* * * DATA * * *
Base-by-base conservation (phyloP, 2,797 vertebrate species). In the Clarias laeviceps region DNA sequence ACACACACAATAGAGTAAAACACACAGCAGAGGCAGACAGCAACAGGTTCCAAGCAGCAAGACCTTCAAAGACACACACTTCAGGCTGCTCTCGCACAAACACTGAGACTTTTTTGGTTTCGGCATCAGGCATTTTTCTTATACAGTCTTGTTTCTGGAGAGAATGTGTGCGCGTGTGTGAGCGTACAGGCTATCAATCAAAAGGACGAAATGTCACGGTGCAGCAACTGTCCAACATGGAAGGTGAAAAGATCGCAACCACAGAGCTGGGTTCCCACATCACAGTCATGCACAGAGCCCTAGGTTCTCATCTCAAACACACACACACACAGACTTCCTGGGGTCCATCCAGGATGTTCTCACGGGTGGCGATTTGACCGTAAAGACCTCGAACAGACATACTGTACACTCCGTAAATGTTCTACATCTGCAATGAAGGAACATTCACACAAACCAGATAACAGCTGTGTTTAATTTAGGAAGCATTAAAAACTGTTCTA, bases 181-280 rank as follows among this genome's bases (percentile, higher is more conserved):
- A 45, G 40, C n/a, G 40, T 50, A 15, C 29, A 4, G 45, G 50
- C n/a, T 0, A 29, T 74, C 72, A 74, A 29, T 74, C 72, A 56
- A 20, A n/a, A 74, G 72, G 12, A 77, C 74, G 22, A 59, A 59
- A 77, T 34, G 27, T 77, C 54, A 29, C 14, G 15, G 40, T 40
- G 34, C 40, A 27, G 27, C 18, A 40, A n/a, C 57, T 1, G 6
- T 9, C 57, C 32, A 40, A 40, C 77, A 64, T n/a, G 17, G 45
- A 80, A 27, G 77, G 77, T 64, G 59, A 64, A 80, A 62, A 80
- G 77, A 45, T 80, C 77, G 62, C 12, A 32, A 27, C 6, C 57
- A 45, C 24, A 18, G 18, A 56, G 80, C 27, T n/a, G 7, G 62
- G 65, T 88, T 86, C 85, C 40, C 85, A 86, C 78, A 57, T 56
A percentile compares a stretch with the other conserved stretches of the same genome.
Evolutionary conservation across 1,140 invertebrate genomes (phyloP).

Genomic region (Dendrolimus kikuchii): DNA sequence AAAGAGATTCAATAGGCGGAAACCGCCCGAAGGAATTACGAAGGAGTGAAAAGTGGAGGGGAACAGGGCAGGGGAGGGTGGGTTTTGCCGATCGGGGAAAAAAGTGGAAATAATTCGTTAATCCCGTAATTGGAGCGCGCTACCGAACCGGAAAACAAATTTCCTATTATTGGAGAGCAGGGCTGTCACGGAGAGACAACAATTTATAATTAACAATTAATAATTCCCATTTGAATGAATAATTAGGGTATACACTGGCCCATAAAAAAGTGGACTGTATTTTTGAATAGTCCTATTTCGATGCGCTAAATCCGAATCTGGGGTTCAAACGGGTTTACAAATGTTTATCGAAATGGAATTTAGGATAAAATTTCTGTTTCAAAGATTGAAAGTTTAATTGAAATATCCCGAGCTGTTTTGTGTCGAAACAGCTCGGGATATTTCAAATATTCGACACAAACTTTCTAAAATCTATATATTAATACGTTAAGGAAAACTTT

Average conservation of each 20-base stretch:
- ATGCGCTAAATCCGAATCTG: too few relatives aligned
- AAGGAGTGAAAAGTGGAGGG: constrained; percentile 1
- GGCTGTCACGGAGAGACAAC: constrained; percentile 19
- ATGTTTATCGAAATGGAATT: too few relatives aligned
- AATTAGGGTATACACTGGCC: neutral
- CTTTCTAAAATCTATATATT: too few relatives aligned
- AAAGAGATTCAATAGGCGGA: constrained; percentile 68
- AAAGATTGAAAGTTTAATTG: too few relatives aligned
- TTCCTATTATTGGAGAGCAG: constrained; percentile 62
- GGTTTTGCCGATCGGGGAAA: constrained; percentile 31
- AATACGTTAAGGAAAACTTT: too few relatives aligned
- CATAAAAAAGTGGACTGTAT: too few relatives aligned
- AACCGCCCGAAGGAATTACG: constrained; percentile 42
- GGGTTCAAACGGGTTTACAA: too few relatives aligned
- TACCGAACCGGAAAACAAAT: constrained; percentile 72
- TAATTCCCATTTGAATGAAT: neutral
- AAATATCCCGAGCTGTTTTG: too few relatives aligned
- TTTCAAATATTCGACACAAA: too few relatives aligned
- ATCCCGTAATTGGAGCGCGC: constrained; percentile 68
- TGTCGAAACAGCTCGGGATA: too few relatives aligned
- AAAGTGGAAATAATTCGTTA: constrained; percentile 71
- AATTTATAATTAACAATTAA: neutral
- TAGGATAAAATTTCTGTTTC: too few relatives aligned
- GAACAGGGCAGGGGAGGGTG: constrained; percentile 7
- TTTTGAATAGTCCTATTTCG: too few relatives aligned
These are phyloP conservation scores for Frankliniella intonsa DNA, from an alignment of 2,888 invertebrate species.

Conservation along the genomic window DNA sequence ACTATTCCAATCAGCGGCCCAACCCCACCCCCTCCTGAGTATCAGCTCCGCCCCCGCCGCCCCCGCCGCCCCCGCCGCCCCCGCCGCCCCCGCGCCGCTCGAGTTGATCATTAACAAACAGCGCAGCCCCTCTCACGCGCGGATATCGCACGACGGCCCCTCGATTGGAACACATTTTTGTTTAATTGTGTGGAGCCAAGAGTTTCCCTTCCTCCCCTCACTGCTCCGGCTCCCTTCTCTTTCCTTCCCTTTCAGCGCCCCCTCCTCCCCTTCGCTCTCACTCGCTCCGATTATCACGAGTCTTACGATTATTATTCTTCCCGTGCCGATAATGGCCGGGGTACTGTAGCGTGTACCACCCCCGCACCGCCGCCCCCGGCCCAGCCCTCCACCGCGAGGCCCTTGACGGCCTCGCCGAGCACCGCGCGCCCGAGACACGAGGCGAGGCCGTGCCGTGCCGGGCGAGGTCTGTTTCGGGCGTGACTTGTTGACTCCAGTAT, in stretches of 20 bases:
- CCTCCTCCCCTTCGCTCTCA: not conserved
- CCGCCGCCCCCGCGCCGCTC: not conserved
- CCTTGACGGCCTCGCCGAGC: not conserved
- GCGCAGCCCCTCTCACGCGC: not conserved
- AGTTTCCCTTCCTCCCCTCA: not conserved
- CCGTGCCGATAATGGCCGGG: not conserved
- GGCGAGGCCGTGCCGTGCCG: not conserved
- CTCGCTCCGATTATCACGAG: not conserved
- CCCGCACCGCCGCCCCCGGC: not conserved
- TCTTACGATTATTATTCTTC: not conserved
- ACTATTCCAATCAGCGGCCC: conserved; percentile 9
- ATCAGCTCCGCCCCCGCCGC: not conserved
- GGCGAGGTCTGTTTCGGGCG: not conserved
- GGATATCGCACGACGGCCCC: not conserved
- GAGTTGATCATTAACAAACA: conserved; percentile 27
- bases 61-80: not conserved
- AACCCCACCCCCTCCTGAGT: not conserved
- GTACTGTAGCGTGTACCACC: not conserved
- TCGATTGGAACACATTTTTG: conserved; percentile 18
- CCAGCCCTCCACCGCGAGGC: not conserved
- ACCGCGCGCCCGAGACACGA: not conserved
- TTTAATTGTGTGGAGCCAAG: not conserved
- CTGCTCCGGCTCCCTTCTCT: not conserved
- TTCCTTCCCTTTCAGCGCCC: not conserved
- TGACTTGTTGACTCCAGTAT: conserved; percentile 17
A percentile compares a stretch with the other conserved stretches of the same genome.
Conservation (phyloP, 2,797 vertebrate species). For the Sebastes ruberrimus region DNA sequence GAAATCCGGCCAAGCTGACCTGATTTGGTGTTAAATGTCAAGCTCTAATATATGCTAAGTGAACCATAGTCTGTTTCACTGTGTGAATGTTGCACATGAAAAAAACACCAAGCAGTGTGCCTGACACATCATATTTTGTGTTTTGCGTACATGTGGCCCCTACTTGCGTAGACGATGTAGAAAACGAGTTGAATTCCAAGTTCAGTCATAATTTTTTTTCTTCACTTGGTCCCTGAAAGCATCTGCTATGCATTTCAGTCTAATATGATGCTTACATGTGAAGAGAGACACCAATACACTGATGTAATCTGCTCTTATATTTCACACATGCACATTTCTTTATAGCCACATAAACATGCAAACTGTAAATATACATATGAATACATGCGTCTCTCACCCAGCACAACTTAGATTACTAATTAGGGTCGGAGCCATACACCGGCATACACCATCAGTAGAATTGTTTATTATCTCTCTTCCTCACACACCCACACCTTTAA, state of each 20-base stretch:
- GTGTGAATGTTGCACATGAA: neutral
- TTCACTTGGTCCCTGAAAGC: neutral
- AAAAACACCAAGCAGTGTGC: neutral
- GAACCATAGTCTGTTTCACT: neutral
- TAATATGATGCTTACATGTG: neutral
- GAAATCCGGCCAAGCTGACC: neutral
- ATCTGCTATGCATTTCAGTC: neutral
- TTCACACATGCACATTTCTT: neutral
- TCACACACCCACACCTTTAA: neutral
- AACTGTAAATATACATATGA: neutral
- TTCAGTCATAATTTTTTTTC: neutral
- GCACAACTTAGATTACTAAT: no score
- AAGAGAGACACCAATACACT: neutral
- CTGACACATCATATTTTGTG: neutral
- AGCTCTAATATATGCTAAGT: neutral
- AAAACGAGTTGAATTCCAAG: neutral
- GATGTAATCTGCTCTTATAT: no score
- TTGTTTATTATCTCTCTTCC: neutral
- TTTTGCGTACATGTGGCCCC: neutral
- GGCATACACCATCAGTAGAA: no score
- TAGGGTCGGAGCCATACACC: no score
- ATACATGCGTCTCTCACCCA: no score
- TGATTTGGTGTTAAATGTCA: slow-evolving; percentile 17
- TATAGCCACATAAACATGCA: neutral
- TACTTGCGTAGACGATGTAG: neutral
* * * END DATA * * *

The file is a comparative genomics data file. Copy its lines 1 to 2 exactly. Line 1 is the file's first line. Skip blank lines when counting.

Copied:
Base-by-base conservation (phyloP, 2,797 vertebrate species). In the Clarias laeviceps region DNA sequence ACACACACAATAGAGTAAAACACACAGCAGAGGCAGACAGCAACAGGTTCCAAGCAGCAAGACCTTCAAAGACACACACTTCAGGCTGCTCTCGCACAAACACTGAGACTTTTTTGGTTTCGGCATCAGGCATTTTTCTTATACAGTCTTGTTTCTGGAGAGAATGTGTGCGCGTGTGTGAGCGTACAGGCTATCAATCAAAAGGACGAAATGTCACGGTGCAGCAACTGTCCAACATGGAAGGTGAAAAGATCGCAACCACAGAGCTGGGTTCCCACATCACAGTCATGCACAGAGCCCTAGGTTCTCATCTCAAACACACACACACACAGACTTCCTGGGGTCCATCCAGGATGTTCTCACGGGTGGCGATTTGACCGTAAAGACCTCGAACAGACATACTGTACACTCCGTAAATGTTCTACATCTGCAATGAAGGAACATTCACACAAACCAGATAACAGCTGTGTTTAATTTAGGAAGCATTAAAAACTGTTCTA, bases 181-280 rank as follows among this genome's bases (percentile, higher is more conserved):
- A 45, G 40, C n/a, G 40, T 50, A 15, C 29, A 4, G 45, G 50